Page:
… always with the same person." ~ Mignon McLaughlin
Before Clark dumped me (okay, okay, he didn't dump me), we were trying to make arrangements to meet. "How about Tuesday?" he asked.
"Can't on Tuesday. I have a wedding to go to."
"A wedding? Who gets married on a Tuesday?"
"My dad." I started grinning.
"Oh." Small pause. "How many times has he been married?"
"Three." Very nonchalant was I.
"To the same woman."
"Wait, what?" Clark asked.
Yes indeedy folks. My parents have each been married three times. To each other. Though my dad is very quick to point out that they only got divorced once.
It's true, though. The second marriage was kind of shady.
Originally, my parents married on June 24th or 26th of 1970 or '71. As good as I am at dates, I always forget this one. It was a typical wedding of the 70s. My dad and his groomsmen wore ruffled mustard yellow shirts under their white dinner jackets with black pants, and the bridesmaids wore lavender.
Obviously, my fashion sense did not come from my mother.
Wedded bliss had my mom being a little weekend domestic engineer who carefully planned menus around her McCall's Cook Book (she still has and uses it to this day) and what was on sale at the local Scott grocery store (now Oakridge at Webster and Crooks for those of you paying attention). She'd carefully plan out her menus, spend time cooking and deboning chickens, and would make an entire pot of chicken fricasse that would give her at least two meals. Very thrifty of her, yes?
And then my dad, in a moment of well-fed maritial bliss, ate the whole pot. In one sitting.
My mom quickly learned to buy bread and peanut butter for those nights she planned a meal that should last two nights and that Jim ate in one. Jim, on the other hand, always complimented her cooking. Even on the recipes he didn't like. "Sue, darling, you can just put that recipe right in the back of the box." He once told me, "It's not that your mom's a bad cook. She's a great cook actually. It's just that some recipes are better than others."
And onward Jim and Sue continued until the spring of 1975. My mom, pregnant with me and having major difficulties, had left her civilian job with the Army and was on bed rest. They'd just purchased their first (and to date only) house, and had taken up residence in the would-be dining room as the only bathroom was on the first floor and all of the bedrooms were on the second floor.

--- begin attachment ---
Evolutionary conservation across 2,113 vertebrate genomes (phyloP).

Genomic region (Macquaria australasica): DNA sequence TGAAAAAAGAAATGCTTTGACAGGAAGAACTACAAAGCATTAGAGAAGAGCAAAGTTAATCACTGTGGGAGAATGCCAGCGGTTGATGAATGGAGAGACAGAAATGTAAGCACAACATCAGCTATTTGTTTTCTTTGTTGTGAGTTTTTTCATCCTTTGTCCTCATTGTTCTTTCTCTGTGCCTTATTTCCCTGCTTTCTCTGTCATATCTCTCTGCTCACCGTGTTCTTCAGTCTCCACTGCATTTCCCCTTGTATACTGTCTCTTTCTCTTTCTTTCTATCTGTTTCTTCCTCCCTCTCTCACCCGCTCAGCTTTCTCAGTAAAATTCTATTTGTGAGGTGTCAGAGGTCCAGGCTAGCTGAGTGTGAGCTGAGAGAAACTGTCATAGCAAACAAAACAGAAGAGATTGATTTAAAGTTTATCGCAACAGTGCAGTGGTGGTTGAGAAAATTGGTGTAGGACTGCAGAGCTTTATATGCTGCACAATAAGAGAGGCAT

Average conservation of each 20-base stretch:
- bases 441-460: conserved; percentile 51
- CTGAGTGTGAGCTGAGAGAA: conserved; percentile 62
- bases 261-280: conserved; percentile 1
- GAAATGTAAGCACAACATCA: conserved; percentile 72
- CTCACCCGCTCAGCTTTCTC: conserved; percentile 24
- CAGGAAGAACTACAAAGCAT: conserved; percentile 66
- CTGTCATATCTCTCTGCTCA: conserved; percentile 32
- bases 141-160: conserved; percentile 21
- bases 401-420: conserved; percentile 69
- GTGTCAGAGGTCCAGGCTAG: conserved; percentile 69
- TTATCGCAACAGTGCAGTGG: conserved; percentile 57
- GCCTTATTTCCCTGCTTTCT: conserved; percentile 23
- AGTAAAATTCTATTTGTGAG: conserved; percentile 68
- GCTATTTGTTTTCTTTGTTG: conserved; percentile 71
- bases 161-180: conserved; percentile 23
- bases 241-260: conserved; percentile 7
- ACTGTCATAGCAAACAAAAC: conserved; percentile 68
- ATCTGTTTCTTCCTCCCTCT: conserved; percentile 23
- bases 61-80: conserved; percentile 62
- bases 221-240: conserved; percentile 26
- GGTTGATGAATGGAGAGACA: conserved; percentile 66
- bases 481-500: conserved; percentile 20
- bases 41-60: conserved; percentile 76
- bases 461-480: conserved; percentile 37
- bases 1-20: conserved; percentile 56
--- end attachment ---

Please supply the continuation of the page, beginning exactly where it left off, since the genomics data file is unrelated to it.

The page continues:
One day, shortly after leaving her job and insurance provider behind, she had a doctor's appointment. Where she was informed she wasn't on my dad's health insurance.
For those of you who know my dad and how much I help him out (seriously, one day the man called me at work to ask what Amazon's web address was), you can imagine how easy it was for him to not have my mom on his health insurance.
He tried to make amends and immediately went to HR the following morning. "I need to put Sue on my insurance," he told the secretary.
"Sure, Jim. Open enrollment is in September when school starts back up. We can add her then."
"She's pregnant NOW!" my dad wailed.
"Um, Jim, I don't know what to tell you."
"Well, what do you do when teachers get married in the middle of the school year? Do they have to wait until open enrollment to add their new spouse?"
"Of course not!"
And a lightbulb went on in my dad's head. "Okay, thanks!" and off he ran.
That afternoon on my dad's lunch hour, in front of a couple I always called Aunt Val and Uncle Art, my parents got married for the second time. And my mom was added onto my dad's insurance the next day.
Within the next twenty-four years Jim and Sue had three children, stood by one another through the long-term illnesses of not one but two parents, adopted two dogs, four cats, three gerbils, and a large array of goldfish my aunt sent us home with after taking us to the Shrine Holiday Bazaar. They took three kids ranging in age from 5 to 16 on a cross country trip to California and back in the summer of 1992. Three years later, they drove down to North Carolina with their two youngest while their oldest worked on Mackinac Island. Jim continued teaching and Sue, well, she was a homemaker who was President of the PTA for two years, headed up Girl Scout cookie sales, implemented Campbell's soup labels at the elementary school, and knit and crocheted and sewed and did needlepoint.